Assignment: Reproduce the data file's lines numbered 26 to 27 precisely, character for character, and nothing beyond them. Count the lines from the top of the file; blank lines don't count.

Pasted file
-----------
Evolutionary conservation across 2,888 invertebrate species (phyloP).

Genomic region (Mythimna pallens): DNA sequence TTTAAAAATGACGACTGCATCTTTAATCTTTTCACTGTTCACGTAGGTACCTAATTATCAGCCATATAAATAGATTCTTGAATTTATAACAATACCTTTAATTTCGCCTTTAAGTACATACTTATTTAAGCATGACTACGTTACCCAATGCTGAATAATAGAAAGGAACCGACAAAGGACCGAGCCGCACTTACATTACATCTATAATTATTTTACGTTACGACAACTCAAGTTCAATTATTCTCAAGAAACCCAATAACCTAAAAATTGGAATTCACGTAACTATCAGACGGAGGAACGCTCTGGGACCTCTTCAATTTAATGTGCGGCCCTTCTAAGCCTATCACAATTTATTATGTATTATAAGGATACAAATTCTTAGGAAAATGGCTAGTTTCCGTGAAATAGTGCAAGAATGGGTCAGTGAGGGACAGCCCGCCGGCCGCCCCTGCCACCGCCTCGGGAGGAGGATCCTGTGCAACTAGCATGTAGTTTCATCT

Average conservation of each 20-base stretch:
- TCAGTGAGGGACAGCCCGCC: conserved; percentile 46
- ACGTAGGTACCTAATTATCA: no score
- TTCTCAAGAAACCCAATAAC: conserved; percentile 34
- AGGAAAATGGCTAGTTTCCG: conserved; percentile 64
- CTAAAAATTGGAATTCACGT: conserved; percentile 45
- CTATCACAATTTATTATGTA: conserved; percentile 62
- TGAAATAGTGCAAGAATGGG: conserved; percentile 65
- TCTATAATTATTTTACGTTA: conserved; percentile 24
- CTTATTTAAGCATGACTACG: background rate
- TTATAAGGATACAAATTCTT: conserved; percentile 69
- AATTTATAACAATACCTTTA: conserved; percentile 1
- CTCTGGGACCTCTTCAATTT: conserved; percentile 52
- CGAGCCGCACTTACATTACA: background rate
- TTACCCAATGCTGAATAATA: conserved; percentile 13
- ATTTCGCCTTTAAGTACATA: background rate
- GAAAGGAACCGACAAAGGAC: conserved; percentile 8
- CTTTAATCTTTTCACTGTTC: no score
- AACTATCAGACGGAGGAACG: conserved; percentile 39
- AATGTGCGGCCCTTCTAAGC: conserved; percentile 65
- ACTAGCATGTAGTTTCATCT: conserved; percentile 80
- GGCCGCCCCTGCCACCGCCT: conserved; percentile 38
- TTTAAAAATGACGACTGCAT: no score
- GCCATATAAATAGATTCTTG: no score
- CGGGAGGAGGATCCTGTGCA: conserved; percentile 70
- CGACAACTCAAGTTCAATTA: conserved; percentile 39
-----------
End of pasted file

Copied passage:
- GCCATATAAATAGATTCTTG: no score
- CGGGAGGAGGATCCTGTGCA: conserved; percentile 70